Whether you already have diabetes, pre-diabetes, or just want to bring more awareness around sugar into your life, this hopefully will help you out.
Diabetes is something we hear about often these days. Over 20 million Americans have diabetes.
When the world went fat-free, sugar took over to add taste to otherwise lame tasting foods. Unfortunately there is sugar in most packaged and fast food. You have to really study the labels to see if sugar is added to even seemingly non-sugar needing foods. Take packaged smoked salmon for example. Why do I need sugar in my salmon, or my tomato sauce? In my sushi? Or salad dressing?
Is it only the sugar ? Omitting the processed sugary snacks, cookies, and foods with sugar added is not the only thing to do for prevention of a potential sugar overload lurking around the corner. Whether you already have diabetes, pre-diabetes, or just want to bring more awareness around sugar into your life, this hopefully will help you out. Most people think that diabetes is only about getting the sugar and simple carbs out of the diet. It is NOT. Meat and dairy plays a role as well. Surprise to most of you?
A new study that just came out says that a low-fat vegan diet treats type 2 diabetes more effectively than a standard diabetes diet, according to a study in Diabetes Care, a journal published by the American Diabetes Association. Study participants on the low-fat vegan diet showed dramatic improvement in four disease markers: blood sugar control, cholesterol reduction, weight control, and kidney function.
This is not surprising news to the macrobiotic world though. Michio Kushi has for years recommended wholegrain, especially millet, round sweet vegetable, especially pumpkin, and beans, especially adzuki beans, for diabetes. These are foods that help strengthen the pancreas.
In her book What to Eat, Marion Nestle talks about how children with type 1 diabetes often have antibodies against cow-milk proteins, which might have cross-reacted and destroyed the cells in the pancreas that produce insulin.
In another study, just one egg per day added to the diet of diabetics doubled their risk of heart disease.
And how does meat fit in? Excess meat not only makes you highly acidic, it also affects your pancreas, which then can affect insulin production. Animal fat and saturated fat is actually linked to insulin resistance.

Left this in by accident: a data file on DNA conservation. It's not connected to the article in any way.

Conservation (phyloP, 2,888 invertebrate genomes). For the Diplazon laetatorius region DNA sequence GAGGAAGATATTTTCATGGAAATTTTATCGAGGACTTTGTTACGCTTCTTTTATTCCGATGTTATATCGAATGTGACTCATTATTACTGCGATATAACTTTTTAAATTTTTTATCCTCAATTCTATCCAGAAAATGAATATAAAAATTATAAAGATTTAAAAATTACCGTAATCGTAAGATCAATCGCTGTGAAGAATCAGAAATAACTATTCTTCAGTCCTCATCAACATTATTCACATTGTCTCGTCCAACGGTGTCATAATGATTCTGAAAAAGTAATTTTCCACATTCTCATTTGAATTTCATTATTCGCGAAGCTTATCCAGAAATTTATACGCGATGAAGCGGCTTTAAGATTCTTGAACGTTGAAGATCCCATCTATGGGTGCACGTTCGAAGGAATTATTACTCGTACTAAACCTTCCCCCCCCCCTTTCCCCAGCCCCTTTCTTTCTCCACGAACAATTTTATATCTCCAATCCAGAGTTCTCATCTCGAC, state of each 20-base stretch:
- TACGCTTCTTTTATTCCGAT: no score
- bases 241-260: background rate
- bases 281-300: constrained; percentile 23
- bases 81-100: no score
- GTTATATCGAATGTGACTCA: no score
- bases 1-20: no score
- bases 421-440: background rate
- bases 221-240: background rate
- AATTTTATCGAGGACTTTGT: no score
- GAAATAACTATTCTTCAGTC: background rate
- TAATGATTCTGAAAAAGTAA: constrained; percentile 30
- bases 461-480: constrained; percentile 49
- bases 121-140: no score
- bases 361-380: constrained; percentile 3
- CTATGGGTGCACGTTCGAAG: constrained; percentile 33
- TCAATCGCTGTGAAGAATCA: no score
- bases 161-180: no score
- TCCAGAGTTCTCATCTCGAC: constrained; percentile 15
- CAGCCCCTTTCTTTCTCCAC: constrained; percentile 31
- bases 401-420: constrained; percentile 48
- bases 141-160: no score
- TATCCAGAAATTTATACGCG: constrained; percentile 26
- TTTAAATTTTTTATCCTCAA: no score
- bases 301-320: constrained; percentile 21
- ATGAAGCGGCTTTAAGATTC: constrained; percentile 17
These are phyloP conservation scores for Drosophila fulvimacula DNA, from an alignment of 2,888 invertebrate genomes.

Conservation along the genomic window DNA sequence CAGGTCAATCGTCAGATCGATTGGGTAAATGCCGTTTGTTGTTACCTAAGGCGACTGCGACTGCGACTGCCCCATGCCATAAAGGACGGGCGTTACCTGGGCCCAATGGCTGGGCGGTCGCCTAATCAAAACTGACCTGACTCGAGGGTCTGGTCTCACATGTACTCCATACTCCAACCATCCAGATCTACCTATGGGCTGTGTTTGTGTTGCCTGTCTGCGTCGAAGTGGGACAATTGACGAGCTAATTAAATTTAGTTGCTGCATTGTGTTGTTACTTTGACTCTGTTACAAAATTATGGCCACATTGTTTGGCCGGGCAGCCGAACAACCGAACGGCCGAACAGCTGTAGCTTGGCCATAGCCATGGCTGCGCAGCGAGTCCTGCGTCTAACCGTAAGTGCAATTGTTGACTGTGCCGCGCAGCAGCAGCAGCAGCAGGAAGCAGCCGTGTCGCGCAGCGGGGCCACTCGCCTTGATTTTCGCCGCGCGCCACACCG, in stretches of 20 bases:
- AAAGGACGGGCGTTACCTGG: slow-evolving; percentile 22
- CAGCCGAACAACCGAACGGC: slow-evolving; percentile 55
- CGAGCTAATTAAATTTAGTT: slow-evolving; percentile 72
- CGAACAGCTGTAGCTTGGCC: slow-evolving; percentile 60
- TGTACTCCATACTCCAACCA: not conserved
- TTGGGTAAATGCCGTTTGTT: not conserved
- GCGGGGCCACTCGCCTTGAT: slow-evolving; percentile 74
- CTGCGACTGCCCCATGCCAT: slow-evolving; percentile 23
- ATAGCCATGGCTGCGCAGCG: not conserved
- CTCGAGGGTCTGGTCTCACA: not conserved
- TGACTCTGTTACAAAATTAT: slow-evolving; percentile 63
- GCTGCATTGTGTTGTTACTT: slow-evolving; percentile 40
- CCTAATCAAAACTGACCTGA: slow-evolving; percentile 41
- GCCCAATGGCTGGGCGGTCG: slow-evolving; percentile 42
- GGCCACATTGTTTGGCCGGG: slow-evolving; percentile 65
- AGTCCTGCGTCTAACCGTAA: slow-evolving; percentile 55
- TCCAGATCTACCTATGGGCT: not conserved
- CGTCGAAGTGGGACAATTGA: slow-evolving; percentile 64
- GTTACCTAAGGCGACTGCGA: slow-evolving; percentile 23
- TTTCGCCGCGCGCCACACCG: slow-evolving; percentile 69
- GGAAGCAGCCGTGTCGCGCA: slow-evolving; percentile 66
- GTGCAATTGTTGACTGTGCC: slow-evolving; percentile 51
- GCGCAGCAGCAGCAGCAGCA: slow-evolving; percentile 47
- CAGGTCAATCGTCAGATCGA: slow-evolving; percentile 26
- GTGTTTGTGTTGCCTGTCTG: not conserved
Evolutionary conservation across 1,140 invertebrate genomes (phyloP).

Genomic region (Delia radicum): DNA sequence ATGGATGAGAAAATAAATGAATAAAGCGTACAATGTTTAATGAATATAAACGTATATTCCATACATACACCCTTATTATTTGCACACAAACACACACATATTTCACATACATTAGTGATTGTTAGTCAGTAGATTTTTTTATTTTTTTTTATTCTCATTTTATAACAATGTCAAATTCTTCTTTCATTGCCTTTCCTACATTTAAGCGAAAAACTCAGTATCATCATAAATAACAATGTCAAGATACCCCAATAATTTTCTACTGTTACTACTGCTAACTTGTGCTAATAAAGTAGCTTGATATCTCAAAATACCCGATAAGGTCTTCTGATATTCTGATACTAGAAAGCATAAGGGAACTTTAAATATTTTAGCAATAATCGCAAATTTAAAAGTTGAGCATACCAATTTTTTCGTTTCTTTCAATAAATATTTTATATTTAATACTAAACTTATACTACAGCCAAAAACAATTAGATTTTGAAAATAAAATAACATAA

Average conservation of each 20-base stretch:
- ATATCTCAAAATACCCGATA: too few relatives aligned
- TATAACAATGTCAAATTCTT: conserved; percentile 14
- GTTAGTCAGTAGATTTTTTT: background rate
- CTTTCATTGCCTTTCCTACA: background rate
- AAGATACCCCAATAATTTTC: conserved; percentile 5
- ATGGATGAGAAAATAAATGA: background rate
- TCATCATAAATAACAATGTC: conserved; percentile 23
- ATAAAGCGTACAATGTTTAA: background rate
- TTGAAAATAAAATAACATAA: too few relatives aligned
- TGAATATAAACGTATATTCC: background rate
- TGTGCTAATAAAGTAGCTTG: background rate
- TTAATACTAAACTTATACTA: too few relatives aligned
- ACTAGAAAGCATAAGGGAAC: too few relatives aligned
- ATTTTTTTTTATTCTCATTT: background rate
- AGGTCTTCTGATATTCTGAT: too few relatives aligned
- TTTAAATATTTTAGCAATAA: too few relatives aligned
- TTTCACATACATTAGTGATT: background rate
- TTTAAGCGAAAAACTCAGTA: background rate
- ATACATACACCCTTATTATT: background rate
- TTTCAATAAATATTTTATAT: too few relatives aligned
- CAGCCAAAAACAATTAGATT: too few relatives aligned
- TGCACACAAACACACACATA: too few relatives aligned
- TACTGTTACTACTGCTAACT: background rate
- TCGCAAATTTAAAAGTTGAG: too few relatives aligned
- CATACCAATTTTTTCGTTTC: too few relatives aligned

Where does the sweetness in life come from? Replace sugary substances with naturally sweet foods; omit cookies and candy. But also remember the fruit juices, sport drinks, and all those so-called naturally sweetened ice-teas. Watch out for granola bars and other health fakes that promise energy. They are normally loaded with sugar, which indeed gives you energy, here and now. But increased health? No. Instead blend fruit juices with water, put some fresh lemon in water, have chilled peppermint tea or unsweetened green tea. Choose fresh fruit and nuts instead of granola bars.
Replace refined grain and flour with wholegrain. People who eat wholegrain have a lower risk of diabetes, say researchers at the University of Minnesota. Wholegrain, fiber from grains, and the magnesium found in wholegrain seem to have a positive effect on diabetes, the study concluded.
Refined grain converts to sugar too fast as it does not have the same fiber content as wholegrain. This means omit or at least limit, all refined flour, wheat, tropical fruit, most cold cereals (normally coated in a sweetener), regular refined wheatflour pasta and white rice.
It is also best to omit bread because of the yeast. Yeast can cause bacteria overgrowth and increase mycotoxins, which are linked to diabetes. You can get bread from sprouted grain instead that are actually quite delicious. As for the yeast, this also includes beer, wine, and all other baked goods.
Add more fiber rich food: -Wholegrain (millet, oats, rye, bran, brown rice, quinoa, barley and buckwheat) - Legumes; beans, lentils, peas. - Have lots of most vegetables. For some root vegetables are fine, for others, be careful with the glycemic index. The more fiber in the vegetables, the slower the sugar is absorbed. Pumpkin is also recommended. - Fresh fruit (dried fruit has a higher glycemic index). - Alkalize with a lot of green food and chlorophyll. Dark leafy greens such as kale, fiber rich green food such as broccoli, brusselssprouts, string beans, asparagus; and green drinks from cereal grasses such as wheatgrass, if you are on a health track. - Limit saturated and animal fats. This means meat and dairy products such as cheese, butter, and milk. There are also mycotoxins found in meat, again linked to diabetes. - Instead, get your healthy fats from foods rich in omega 3. Nuts, seeds, avocado, flaxseed, olive and flaxseed oil. Some fish can be implemented especially those higher in omega 3 fatty acids. (Wild salmon, herring, mackerel, sardines). - And of course, do not forget to exercise, move, breathe, de-stress (stress causes acidity in the body as well)
In his book, The Healing Power of Illness, Thorwald Dethlefsen draws the parallel between the pancreas (the organ weakened in diabetes) and our longing for love. Is that why we crave the sweet stuff?
SO: Since I always come from the perspective of Self-Nourishment, consider where your sweetness in life is coming from. Don't let it be the substitute of sugar, let it be the real stuff as in good healthy food, nature, love, community, laughter, and some nice ME-time.
In a nutshell:
1. A carefully balanced diet based on whole foods; wholegrain, beans and lentils, vegetables and fruit, plus low in saturated and animal fat.
2. A pure, positive, and creative mind. -Try some meditation. And a loving, open heart. -Especially when it comes to loving yourself.
3. An active lifestyle, which includes work, physical movement, and breathing exercises. Yoga works well, so does nice walks or bicycle rides.
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